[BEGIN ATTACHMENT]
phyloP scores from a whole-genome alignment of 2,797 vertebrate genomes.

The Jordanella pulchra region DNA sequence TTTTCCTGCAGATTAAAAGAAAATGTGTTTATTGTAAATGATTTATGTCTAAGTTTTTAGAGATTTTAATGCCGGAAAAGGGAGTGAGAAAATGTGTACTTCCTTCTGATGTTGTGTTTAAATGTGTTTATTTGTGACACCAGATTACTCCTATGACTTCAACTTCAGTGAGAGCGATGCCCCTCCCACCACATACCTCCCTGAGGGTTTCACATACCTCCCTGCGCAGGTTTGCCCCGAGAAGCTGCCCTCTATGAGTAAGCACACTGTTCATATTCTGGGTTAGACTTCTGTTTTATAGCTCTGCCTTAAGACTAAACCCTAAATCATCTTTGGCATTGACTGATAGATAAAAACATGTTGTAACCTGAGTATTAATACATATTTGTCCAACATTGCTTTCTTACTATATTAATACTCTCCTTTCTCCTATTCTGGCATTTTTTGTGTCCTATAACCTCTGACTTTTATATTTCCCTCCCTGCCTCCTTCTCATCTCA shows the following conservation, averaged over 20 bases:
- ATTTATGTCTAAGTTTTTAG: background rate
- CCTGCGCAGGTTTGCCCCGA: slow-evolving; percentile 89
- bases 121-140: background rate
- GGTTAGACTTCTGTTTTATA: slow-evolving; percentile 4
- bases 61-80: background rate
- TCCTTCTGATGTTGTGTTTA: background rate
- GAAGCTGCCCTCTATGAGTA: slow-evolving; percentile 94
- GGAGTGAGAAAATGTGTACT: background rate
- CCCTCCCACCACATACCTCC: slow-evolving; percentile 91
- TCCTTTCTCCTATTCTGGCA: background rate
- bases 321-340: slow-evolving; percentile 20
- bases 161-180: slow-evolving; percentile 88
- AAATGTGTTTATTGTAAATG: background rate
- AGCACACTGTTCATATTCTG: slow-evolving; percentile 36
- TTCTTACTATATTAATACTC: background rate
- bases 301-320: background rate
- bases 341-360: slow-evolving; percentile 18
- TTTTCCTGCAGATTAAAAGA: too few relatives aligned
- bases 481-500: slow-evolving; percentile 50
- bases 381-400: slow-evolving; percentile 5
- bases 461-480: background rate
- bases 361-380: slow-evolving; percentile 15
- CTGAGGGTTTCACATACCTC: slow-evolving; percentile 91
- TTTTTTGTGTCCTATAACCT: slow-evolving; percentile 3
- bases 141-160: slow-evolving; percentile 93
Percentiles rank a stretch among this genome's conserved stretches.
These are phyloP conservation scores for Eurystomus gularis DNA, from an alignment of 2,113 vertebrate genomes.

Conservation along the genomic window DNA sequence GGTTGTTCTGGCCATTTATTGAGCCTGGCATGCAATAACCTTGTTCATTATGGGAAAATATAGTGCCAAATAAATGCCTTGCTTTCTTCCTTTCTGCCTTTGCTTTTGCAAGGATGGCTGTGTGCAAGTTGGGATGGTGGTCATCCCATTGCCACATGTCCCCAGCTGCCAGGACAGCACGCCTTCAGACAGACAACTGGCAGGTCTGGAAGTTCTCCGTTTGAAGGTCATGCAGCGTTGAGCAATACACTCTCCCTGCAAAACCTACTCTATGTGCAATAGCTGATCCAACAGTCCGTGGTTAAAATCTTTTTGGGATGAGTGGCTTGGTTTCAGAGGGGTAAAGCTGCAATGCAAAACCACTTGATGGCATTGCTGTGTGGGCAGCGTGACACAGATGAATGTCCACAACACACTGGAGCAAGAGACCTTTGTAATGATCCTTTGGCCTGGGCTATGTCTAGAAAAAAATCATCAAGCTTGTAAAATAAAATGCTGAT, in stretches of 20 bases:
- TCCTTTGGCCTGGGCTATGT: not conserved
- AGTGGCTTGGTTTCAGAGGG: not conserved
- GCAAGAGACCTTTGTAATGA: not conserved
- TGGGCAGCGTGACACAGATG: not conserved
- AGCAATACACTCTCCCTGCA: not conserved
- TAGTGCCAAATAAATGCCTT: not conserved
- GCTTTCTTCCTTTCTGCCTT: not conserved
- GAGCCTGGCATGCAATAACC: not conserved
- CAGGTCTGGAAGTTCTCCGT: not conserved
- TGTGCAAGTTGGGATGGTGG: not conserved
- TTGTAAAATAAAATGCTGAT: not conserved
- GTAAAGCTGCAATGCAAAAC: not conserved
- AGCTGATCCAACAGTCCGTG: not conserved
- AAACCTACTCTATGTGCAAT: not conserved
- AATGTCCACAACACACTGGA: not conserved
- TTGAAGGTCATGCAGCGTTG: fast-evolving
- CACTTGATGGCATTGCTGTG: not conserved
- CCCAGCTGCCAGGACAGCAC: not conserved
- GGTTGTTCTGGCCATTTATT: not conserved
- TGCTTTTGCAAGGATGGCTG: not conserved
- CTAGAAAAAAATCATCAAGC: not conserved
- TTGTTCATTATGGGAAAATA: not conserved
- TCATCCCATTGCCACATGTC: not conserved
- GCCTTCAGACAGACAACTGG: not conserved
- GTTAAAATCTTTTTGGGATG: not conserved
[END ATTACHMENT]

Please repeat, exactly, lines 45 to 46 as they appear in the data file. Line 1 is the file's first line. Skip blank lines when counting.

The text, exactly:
- AATGTCCACAACACACTGGA: not conserved
- TTGAAGGTCATGCAGCGTTG: fast-evolving